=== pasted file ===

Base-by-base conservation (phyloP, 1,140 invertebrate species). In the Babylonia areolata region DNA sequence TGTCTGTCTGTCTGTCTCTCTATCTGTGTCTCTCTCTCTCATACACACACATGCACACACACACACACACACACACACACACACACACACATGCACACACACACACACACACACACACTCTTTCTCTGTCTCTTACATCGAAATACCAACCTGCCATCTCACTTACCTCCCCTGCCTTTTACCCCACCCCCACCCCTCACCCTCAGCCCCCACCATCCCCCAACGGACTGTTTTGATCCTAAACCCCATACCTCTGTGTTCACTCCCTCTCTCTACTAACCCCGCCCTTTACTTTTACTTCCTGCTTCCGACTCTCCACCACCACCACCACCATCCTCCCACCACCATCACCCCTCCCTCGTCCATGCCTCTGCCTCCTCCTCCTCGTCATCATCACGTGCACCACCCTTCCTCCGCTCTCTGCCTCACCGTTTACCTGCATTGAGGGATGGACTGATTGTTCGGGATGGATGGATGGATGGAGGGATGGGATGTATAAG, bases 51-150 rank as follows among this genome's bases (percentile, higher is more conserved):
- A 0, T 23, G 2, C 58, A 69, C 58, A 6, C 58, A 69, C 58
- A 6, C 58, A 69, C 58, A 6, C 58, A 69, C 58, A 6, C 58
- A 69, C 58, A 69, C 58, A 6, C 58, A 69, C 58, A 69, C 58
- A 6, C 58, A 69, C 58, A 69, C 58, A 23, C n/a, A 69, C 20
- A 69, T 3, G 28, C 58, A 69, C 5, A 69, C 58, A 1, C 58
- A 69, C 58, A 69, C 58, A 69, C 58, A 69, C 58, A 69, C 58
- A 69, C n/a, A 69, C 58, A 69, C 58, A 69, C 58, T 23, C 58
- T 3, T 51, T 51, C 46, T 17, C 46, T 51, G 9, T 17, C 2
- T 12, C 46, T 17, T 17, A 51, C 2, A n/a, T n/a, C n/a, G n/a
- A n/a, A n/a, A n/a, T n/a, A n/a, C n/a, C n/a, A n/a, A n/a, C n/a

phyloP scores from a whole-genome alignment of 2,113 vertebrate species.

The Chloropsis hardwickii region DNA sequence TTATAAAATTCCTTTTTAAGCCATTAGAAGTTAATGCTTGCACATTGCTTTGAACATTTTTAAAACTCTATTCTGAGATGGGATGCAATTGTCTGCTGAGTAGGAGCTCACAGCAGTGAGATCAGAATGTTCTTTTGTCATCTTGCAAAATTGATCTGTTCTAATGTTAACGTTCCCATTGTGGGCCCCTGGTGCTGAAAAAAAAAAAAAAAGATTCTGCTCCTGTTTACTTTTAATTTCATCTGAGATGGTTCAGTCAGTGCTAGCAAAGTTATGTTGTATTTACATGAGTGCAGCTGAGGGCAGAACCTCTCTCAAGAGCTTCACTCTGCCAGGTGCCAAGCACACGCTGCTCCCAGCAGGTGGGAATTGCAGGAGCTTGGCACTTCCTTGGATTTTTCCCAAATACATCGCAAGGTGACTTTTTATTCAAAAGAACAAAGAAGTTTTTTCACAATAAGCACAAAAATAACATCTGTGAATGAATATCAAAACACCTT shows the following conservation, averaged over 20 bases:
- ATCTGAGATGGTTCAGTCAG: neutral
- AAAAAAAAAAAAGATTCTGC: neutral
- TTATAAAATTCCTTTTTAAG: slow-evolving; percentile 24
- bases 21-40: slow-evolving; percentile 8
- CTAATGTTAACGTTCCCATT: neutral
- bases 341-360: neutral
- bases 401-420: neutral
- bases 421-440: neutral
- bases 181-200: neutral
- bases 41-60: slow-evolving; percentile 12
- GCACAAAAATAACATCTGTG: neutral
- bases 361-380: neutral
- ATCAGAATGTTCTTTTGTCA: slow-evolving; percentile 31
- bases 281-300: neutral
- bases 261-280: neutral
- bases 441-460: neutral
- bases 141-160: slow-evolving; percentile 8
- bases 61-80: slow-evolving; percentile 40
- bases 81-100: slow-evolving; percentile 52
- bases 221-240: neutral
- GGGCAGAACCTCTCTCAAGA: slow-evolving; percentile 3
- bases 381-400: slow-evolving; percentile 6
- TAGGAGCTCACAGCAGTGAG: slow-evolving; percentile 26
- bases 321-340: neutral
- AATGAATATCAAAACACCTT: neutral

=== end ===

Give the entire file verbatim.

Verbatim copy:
Base-by-base conservation (phyloP, 1,140 invertebrate species). In the Babylonia areolata region DNA sequence TGTCTGTCTGTCTGTCTCTCTATCTGTGTCTCTCTCTCTCATACACACACATGCACACACACACACACACACACACACACACACACACACATGCACACACACACACACACACACACACTCTTTCTCTGTCTCTTACATCGAAATACCAACCTGCCATCTCACTTACCTCCCCTGCCTTTTACCCCACCCCCACCCCTCACCCTCAGCCCCCACCATCCCCCAACGGACTGTTTTGATCCTAAACCCCATACCTCTGTGTTCACTCCCTCTCTCTACTAACCCCGCCCTTTACTTTTACTTCCTGCTTCCGACTCTCCACCACCACCACCACCATCCTCCCACCACCATCACCCCTCCCTCGTCCATGCCTCTGCCTCCTCCTCCTCGTCATCATCACGTGCACCACCCTTCCTCCGCTCTCTGCCTCACCGTTTACCTGCATTGAGGGATGGACTGATTGTTCGGGATGGATGGATGGATGGAGGGATGGGATGTATAAG, bases 51-150 rank as follows among this genome's bases (percentile, higher is more conserved):
- A 0, T 23, G 2, C 58, A 69, C 58, A 6, C 58, A 69, C 58
- A 6, C 58, A 69, C 58, A 6, C 58, A 69, C 58, A 6, C 58
- A 69, C 58, A 69, C 58, A 6, C 58, A 69, C 58, A 69, C 58
- A 6, C 58, A 69, C 58, A 69, C 58, A 23, C n/a, A 69, C 20
- A 69, T 3, G 28, C 58, A 69, C 5, A 69, C 58, A 1, C 58
- A 69, C 58, A 69, C 58, A 69, C 58, A 69, C 58, A 69, C 58
- A 69, C n/a, A 69, C 58, A 69, C 58, A 69, C 58, T 23, C 58
- T 3, T 51, T 51, C 46, T 17, C 46, T 51, G 9, T 17, C 2
- T 12, C 46, T 17, T 17, A 51, C 2, A n/a, T n/a, C n/a, G n/a
- A n/a, A n/a, A n/a, T n/a, A n/a, C n/a, C n/a, A n/a, A n/a, C n/a

phyloP scores from a whole-genome alignment of 2,113 vertebrate species.

The Chloropsis hardwickii region DNA sequence TTATAAAATTCCTTTTTAAGCCATTAGAAGTTAATGCTTGCACATTGCTTTGAACATTTTTAAAACTCTATTCTGAGATGGGATGCAATTGTCTGCTGAGTAGGAGCTCACAGCAGTGAGATCAGAATGTTCTTTTGTCATCTTGCAAAATTGATCTGTTCTAATGTTAACGTTCCCATTGTGGGCCCCTGGTGCTGAAAAAAAAAAAAAAAGATTCTGCTCCTGTTTACTTTTAATTTCATCTGAGATGGTTCAGTCAGTGCTAGCAAAGTTATGTTGTATTTACATGAGTGCAGCTGAGGGCAGAACCTCTCTCAAGAGCTTCACTCTGCCAGGTGCCAAGCACACGCTGCTCCCAGCAGGTGGGAATTGCAGGAGCTTGGCACTTCCTTGGATTTTTCCCAAATACATCGCAAGGTGACTTTTTATTCAAAAGAACAAAGAAGTTTTTTCACAATAAGCACAAAAATAACATCTGTGAATGAATATCAAAACACCTT shows the following conservation, averaged over 20 bases:
- ATCTGAGATGGTTCAGTCAG: neutral
- AAAAAAAAAAAAGATTCTGC: neutral
- TTATAAAATTCCTTTTTAAG: slow-evolving; percentile 24
- bases 21-40: slow-evolving; percentile 8
- CTAATGTTAACGTTCCCATT: neutral
- bases 341-360: neutral
- bases 401-420: neutral
- bases 421-440: neutral
- bases 181-200: neutral
- bases 41-60: slow-evolving; percentile 12
- GCACAAAAATAACATCTGTG: neutral
- bases 361-380: neutral
- ATCAGAATGTTCTTTTGTCA: slow-evolving; percentile 31
- bases 281-300: neutral
- bases 261-280: neutral
- bases 441-460: neutral
- bases 141-160: slow-evolving; percentile 8
- bases 61-80: slow-evolving; percentile 40
- bases 81-100: slow-evolving; percentile 52
- bases 221-240: neutral
- GGGCAGAACCTCTCTCAAGA: slow-evolving; percentile 3
- bases 381-400: slow-evolving; percentile 6
- TAGGAGCTCACAGCAGTGAG: slow-evolving; percentile 26
- bases 321-340: neutral
- AATGAATATCAAAACACCTT: neutral